Similar to the Palace of Westminster, it was built in a Gothic Revival style. It is 268 m long and 123 m wide. Its interior includes 10 courtyards, 13 passenger and freight elevators, 27 gates, 29 staircases and 691 rooms (out of them, more than 200 office rooms). With its height of 96 m, it is one of the tallest buildings of Budapest, along with Saint Stephen’s Basilica. The number 96 refers to the nation’s millennium, 1896, and the conquest of the later Kingdom of Hungary in 896. The main facade is the one facing the Danube, but the official main entrance is from the square in front of it. Inside and outside, there are altogether 242 sculptures on the walls.
On the facade, statues of Hungarian rulers, Transylvanian leaders and famous military people are to be seen. Over the windows, there are pictures of coats of arms of kings and dukes. The main entrance is the stairs located on the eastern side, bordered by two lions. When entering the Parliament, the visitor can proceed on gigantic ornamental stairs, see frescoes on the ceiling and pass by the bust of the creator, Imre Steindl in a niche of the wall. Other statues include those of Árpád, Stephen I and John Hunyadi. One of the famous parts of the building is the hexadecagonal (sixteen-sided) central hall, with huge chambers adjoining it: the Lower House (today the National Assembly meets here) and the Upper House (until 1945).
Further sights include the stained glass and glass mosaic paintings by Miksa Róth. Due to its extensive surface and its minute details, it is almost constantly under renovation. However, the renovation of its central part was finished in the summer of 2005, scaffolding was removed for a few months and this part can be seen white again. Renovation was resumed in the autumn of 2005; new covering materials and methods are hoped to be more resistant to weather.
Heroes’ Square Budapest
The Heroes’ Square (HÅ‘sök tere in Hungarian) is one of the main representative squares of Budapest, Hungary. It marks the end of Andrássy Avenue (all part of the World Heritage), neighboring the City Park. Two major monuments define the square: the Museum of Fine Arts on the left and the Palace of Arts (or Art Exhibition Museum) on the right. The central sight of the square, the Millennium Memorial (also known as Millennium Monument or Millenary Monument) features statues of the leaders of the seven tribes that founded Hungary in the 9th century as well as other outstanding figures of Hungarian history. The construction of the memorial begun when the millenary anniversary of the arrival of Hungarian tribes was celebrated (in 1896), but it was finished only in 1929. On the 16th June of 1989 a crowd of a quarter million people gathered at the square for the reburial of Imre Nagy, executed in June 1958. The Millennium Underground line also stops by the square.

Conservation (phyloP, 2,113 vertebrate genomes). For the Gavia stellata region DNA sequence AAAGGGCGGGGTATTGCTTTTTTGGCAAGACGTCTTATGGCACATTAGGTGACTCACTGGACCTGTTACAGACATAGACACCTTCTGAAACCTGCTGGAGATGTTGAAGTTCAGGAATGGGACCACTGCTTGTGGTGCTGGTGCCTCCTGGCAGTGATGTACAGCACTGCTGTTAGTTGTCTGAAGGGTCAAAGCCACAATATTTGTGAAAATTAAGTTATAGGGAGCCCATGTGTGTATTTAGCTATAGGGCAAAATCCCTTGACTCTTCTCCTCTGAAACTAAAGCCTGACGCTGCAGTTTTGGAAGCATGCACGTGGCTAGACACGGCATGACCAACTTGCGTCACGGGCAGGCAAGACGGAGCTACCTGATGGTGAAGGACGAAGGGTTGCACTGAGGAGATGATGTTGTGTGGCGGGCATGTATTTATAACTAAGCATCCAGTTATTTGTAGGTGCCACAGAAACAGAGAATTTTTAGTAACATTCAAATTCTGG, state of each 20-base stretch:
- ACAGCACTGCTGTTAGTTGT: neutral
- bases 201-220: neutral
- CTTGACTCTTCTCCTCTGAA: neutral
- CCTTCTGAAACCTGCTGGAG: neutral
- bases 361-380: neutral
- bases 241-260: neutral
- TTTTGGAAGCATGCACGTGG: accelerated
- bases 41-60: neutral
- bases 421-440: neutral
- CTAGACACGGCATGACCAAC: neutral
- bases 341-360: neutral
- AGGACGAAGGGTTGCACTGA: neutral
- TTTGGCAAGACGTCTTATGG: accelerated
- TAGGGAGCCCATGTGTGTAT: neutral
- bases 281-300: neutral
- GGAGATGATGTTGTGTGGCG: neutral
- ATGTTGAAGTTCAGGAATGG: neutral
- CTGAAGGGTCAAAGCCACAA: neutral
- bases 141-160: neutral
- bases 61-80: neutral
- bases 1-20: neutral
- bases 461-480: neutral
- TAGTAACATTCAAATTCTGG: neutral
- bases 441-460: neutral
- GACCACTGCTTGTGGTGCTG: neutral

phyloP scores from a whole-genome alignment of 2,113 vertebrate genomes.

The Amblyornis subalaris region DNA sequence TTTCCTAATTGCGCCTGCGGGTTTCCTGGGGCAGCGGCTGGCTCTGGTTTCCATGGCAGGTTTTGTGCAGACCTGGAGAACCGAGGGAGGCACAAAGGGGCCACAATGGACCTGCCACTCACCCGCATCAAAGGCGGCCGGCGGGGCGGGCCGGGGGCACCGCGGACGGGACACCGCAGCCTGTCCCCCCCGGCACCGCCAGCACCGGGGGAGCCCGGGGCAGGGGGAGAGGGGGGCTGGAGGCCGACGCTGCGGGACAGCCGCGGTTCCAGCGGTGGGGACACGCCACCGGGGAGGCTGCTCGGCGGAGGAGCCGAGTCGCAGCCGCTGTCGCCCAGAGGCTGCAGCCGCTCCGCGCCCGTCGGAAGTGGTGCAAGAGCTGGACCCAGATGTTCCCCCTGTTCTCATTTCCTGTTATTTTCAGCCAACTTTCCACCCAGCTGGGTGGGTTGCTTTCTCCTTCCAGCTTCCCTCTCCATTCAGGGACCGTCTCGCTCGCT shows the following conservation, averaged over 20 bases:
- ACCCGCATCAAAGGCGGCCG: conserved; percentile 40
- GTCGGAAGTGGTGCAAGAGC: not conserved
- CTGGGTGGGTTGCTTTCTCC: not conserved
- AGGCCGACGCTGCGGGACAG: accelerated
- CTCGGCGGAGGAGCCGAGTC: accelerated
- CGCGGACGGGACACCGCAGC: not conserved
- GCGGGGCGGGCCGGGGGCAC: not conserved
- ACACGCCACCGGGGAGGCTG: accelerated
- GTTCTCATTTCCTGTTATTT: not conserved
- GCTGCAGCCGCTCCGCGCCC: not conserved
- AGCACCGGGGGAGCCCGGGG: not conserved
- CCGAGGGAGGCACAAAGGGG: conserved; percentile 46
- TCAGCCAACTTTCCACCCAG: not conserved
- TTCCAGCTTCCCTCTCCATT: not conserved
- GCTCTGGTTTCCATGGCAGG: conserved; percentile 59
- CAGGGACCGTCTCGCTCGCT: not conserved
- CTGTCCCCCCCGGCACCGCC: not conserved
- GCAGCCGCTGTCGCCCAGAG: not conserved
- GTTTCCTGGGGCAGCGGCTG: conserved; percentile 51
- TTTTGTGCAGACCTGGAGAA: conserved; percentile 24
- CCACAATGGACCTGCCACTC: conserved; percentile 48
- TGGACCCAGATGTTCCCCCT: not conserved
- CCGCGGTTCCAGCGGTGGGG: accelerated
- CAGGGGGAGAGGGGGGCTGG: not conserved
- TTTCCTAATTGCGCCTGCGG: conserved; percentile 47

Andrássy Avenue Budapest
The Andrássy Avenue is the most representative avenue in Budapest. It connects Deák square with the City Park. It is mostly bordered by Neo-renaissance palaces with refined facades, beautifully handcrafted staircases, and it is a protected site on the World Heritage list. It was originally built in 1870, to ease Király utca drowning under heavy traffic and to connect the downtown city parts with the city park. The construction began in 1872 and the avenue was inaugurated on the 20th of August 1867. A blend of the plans proposed by the top 3 competitors Lajos Lechner, Frigyes Feszl and Klein & Fraser was realized. Many of the palaces were planned by the most distinguished architects of the time, and financed by Hungarian and other banks. The carry out was mostly finished by 1884 and mainly aristocrats, bankers, landowners and historical families moved in. It was named in 1885 in honor of the main supporter of the plan, Prime Minister Gyula Andrássy.
The construction of the first underground in Continental Europe was proposed in 1870, since the capital had consistently alienated the ideas of any surface transport means on this prime location. The construction of the metro began in 1894 and was finished in 1896, for the opening ceremony of the Universal Exhibition and general festivities.